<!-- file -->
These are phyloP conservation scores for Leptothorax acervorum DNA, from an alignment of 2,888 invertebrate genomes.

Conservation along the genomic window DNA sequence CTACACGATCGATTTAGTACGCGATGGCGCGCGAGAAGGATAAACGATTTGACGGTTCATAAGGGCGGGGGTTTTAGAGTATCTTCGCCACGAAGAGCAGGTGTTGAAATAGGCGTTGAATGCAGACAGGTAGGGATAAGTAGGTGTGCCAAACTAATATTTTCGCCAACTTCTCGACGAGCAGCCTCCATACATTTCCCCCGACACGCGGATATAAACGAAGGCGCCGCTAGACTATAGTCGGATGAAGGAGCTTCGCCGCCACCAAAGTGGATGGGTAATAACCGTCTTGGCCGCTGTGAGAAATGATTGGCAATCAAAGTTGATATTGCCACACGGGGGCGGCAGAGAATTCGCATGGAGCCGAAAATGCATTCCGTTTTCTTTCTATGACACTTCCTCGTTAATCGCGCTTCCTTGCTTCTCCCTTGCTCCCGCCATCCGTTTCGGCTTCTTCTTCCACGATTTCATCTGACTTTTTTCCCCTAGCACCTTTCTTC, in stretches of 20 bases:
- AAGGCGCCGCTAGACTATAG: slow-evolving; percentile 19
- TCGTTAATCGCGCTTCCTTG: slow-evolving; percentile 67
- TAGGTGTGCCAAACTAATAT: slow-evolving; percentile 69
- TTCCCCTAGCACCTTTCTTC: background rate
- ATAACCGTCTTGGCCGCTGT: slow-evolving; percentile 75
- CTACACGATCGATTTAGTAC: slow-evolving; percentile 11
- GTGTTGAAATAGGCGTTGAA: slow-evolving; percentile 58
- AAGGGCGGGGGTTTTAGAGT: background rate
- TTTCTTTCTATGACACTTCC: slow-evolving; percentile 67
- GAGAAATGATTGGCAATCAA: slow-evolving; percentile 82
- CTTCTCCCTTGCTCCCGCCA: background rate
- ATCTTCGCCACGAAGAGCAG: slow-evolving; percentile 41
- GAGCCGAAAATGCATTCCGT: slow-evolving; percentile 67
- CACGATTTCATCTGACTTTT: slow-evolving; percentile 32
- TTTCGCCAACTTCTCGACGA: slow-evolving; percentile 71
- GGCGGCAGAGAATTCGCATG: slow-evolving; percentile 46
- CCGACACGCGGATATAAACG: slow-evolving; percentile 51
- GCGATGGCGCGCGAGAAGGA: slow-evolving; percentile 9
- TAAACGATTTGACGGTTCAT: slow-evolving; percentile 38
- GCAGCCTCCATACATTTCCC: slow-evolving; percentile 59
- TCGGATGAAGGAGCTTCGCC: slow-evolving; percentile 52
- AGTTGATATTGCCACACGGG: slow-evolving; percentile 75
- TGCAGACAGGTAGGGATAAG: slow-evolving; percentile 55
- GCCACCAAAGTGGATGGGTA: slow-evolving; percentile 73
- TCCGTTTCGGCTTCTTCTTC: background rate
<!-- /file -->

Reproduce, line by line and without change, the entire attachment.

These are phyloP conservation scores for Leptothorax acervorum DNA, from an alignment of 2,888 invertebrate genomes.

Conservation along the genomic window DNA sequence CTACACGATCGATTTAGTACGCGATGGCGCGCGAGAAGGATAAACGATTTGACGGTTCATAAGGGCGGGGGTTTTAGAGTATCTTCGCCACGAAGAGCAGGTGTTGAAATAGGCGTTGAATGCAGACAGGTAGGGATAAGTAGGTGTGCCAAACTAATATTTTCGCCAACTTCTCGACGAGCAGCCTCCATACATTTCCCCCGACACGCGGATATAAACGAAGGCGCCGCTAGACTATAGTCGGATGAAGGAGCTTCGCCGCCACCAAAGTGGATGGGTAATAACCGTCTTGGCCGCTGTGAGAAATGATTGGCAATCAAAGTTGATATTGCCACACGGGGGCGGCAGAGAATTCGCATGGAGCCGAAAATGCATTCCGTTTTCTTTCTATGACACTTCCTCGTTAATCGCGCTTCCTTGCTTCTCCCTTGCTCCCGCCATCCGTTTCGGCTTCTTCTTCCACGATTTCATCTGACTTTTTTCCCCTAGCACCTTTCTTC, in stretches of 20 bases:
- AAGGCGCCGCTAGACTATAG: slow-evolving; percentile 19
- TCGTTAATCGCGCTTCCTTG: slow-evolving; percentile 67
- TAGGTGTGCCAAACTAATAT: slow-evolving; percentile 69
- TTCCCCTAGCACCTTTCTTC: background rate
- ATAACCGTCTTGGCCGCTGT: slow-evolving; percentile 75
- CTACACGATCGATTTAGTAC: slow-evolving; percentile 11
- GTGTTGAAATAGGCGTTGAA: slow-evolving; percentile 58
- AAGGGCGGGGGTTTTAGAGT: background rate
- TTTCTTTCTATGACACTTCC: slow-evolving; percentile 67
- GAGAAATGATTGGCAATCAA: slow-evolving; percentile 82
- CTTCTCCCTTGCTCCCGCCA: background rate
- ATCTTCGCCACGAAGAGCAG: slow-evolving; percentile 41
- GAGCCGAAAATGCATTCCGT: slow-evolving; percentile 67
- CACGATTTCATCTGACTTTT: slow-evolving; percentile 32
- TTTCGCCAACTTCTCGACGA: slow-evolving; percentile 71
- GGCGGCAGAGAATTCGCATG: slow-evolving; percentile 46
- CCGACACGCGGATATAAACG: slow-evolving; percentile 51
- GCGATGGCGCGCGAGAAGGA: slow-evolving; percentile 9
- TAAACGATTTGACGGTTCAT: slow-evolving; percentile 38
- GCAGCCTCCATACATTTCCC: slow-evolving; percentile 59
- TCGGATGAAGGAGCTTCGCC: slow-evolving; percentile 52
- AGTTGATATTGCCACACGGG: slow-evolving; percentile 75
- TGCAGACAGGTAGGGATAAG: slow-evolving; percentile 55
- GCCACCAAAGTGGATGGGTA: slow-evolving; percentile 73
- TCCGTTTCGGCTTCTTCTTC: background rate